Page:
Indians Are Losing 1.5 Years of Their Lives Due To Air Pollution, Says New Study
Air pollution (Photo Credits: Wikimedia Commons)

A new study has revealed that pollution has been shortening the lifespan of Indians by 1.5 years. According to researchers from the University of Texas at Austin, deteriorating air quality is contributing to this problem. Improving it may positively impact lifespans all over the world. In the first of its kind study that examined data on life expectancy and pollution, researchers looked at pollution from particulate matter (PM) smaller than 2.5 microns. The fine particles can enter deep into the lungs of the, increasing the risk of heart attack, strokes, respiratory diseases and cancer.

The team collected data from the Global Burden of Disease Study to measure PM2.5 air pollution exposure and its effects in 185 countries. The nation impact on life expectancy was then calculated for each country and on a global scale.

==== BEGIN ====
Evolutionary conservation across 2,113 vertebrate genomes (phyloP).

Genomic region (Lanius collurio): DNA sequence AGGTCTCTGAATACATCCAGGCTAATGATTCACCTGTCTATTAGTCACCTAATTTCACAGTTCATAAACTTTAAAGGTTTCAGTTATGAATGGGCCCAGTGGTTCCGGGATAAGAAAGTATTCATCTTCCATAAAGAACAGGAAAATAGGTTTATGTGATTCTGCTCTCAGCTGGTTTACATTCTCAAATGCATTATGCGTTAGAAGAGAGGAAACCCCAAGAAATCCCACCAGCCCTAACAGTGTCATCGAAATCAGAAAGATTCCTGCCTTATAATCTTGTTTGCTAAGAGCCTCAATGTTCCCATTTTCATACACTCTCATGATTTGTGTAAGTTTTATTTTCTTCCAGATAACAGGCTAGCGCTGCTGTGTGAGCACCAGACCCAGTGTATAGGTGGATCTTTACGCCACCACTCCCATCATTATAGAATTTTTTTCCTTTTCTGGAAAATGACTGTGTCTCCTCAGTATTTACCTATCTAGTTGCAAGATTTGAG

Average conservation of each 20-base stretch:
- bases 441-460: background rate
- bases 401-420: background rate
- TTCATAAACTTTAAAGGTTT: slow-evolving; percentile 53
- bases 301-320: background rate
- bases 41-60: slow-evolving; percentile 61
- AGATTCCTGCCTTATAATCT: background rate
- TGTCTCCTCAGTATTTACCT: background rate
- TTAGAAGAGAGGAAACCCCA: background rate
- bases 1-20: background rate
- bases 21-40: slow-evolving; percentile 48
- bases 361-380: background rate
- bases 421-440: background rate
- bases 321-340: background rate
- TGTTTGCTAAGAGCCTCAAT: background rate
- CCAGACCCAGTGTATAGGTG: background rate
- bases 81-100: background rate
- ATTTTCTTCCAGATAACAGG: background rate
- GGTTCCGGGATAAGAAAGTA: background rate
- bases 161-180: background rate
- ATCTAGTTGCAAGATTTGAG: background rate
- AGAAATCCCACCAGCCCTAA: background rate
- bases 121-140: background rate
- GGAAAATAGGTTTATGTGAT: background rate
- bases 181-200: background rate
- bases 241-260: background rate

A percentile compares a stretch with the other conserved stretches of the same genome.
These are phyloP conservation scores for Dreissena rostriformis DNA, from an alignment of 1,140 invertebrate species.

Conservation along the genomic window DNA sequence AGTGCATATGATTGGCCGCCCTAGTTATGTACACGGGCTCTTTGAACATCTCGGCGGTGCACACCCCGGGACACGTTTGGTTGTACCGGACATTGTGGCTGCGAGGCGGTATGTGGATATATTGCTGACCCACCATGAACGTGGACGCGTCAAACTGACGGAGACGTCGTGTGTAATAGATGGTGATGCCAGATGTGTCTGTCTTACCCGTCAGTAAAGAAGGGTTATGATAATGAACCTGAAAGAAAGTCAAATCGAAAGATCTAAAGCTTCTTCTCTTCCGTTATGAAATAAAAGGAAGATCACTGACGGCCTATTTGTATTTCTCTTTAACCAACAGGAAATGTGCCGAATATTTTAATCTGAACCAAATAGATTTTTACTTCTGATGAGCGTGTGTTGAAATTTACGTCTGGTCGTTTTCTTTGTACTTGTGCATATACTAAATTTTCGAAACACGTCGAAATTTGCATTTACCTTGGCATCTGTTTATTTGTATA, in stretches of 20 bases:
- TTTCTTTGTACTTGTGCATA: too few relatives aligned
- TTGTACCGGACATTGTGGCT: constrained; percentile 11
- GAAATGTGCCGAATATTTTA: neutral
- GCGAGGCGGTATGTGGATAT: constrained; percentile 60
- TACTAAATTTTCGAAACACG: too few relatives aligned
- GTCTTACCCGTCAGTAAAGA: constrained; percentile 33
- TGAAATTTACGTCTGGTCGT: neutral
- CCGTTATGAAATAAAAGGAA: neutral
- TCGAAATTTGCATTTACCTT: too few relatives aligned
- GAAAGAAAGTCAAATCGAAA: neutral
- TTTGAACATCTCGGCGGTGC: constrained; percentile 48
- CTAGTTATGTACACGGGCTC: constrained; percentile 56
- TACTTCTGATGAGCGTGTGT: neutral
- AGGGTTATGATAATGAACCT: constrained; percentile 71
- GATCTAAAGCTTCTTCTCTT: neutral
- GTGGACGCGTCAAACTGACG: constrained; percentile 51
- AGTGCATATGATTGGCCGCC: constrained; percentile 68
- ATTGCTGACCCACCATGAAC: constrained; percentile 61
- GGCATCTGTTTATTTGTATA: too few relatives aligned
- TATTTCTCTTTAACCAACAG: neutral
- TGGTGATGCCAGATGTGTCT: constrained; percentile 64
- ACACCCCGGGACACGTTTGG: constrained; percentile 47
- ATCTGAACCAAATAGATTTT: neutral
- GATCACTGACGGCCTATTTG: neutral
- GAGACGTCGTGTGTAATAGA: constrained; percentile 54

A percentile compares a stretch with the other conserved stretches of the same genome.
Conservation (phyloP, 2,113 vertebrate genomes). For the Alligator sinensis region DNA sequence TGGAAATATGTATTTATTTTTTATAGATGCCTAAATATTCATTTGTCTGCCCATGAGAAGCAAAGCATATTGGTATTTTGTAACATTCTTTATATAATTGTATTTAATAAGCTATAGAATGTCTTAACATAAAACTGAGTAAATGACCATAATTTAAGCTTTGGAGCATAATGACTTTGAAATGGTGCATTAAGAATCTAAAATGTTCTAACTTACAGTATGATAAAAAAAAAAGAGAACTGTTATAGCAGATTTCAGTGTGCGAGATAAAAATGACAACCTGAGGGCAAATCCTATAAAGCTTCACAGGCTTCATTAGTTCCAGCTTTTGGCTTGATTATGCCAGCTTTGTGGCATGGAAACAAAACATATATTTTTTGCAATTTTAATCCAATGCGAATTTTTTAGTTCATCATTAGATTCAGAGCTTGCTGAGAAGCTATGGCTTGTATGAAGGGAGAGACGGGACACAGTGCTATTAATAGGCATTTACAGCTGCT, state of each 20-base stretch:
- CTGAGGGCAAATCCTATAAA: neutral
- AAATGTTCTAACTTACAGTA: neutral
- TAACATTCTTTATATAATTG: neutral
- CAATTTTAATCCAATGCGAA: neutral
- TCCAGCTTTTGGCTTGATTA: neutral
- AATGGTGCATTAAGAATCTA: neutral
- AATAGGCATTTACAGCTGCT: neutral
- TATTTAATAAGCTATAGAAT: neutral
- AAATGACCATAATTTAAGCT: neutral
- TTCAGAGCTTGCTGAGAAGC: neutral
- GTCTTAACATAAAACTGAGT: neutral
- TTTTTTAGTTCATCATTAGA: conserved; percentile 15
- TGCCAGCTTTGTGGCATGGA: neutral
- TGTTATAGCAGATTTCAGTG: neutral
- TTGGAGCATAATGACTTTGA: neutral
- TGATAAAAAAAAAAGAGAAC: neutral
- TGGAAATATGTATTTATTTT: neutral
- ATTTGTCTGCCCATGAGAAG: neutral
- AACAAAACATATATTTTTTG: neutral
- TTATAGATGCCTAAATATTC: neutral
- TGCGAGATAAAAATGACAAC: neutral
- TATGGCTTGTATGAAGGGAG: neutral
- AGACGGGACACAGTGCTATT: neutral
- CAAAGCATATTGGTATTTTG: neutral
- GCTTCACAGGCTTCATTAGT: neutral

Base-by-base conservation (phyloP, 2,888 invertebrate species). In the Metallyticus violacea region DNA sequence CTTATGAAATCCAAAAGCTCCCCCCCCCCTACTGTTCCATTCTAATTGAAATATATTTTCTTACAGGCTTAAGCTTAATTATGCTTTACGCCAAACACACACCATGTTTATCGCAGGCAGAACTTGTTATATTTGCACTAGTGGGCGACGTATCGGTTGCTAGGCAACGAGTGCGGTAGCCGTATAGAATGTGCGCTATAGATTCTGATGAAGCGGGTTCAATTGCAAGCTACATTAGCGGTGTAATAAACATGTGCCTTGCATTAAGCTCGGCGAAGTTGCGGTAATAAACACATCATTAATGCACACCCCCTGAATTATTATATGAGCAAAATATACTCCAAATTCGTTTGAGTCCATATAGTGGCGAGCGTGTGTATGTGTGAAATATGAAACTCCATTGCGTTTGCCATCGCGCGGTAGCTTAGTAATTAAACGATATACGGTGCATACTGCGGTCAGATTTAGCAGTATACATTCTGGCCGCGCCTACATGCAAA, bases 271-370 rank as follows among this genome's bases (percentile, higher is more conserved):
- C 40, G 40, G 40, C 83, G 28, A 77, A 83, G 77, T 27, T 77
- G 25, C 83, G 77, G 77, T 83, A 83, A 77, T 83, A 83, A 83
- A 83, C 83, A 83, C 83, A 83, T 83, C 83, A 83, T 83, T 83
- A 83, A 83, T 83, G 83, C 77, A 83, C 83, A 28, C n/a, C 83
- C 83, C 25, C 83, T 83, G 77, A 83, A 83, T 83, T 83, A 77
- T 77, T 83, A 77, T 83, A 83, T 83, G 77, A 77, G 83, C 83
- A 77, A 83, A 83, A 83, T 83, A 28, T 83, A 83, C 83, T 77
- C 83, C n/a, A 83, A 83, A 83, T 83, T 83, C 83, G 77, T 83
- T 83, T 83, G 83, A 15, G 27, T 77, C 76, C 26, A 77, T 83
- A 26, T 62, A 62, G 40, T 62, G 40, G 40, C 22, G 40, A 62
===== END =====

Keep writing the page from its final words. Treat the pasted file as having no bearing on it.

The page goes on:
The results of the study were published in the journal Environmental Science & Technology Letters. John Apte, the lead author of the study, said that they were able to systematically identify how air pollutions shorten life around the world.

The findings don’t bode well for India in particular because on an average; it takes away 1.5 years out of a citizen’s life. Currently, the countries with the highest levels apart from India include Pakistan, Bangladesh, Egypt, Saudi Arabia, Nigeria and China.

What Will This Mean For Health?

Particulate matter even at safe levels have been known to cause diabetes. Apart from this metabolic disorder, pollution can also spike up cases of cardiovascular illnesses, reproductive disorders, nerve problems, digestive disorders, skin disorders, and ear, nose and throat problems. Air pollution affects every system of the human body, thereby increasing the mortality rate. Even psychiatric conditions like anxiety, mood disorders and depression start increasing.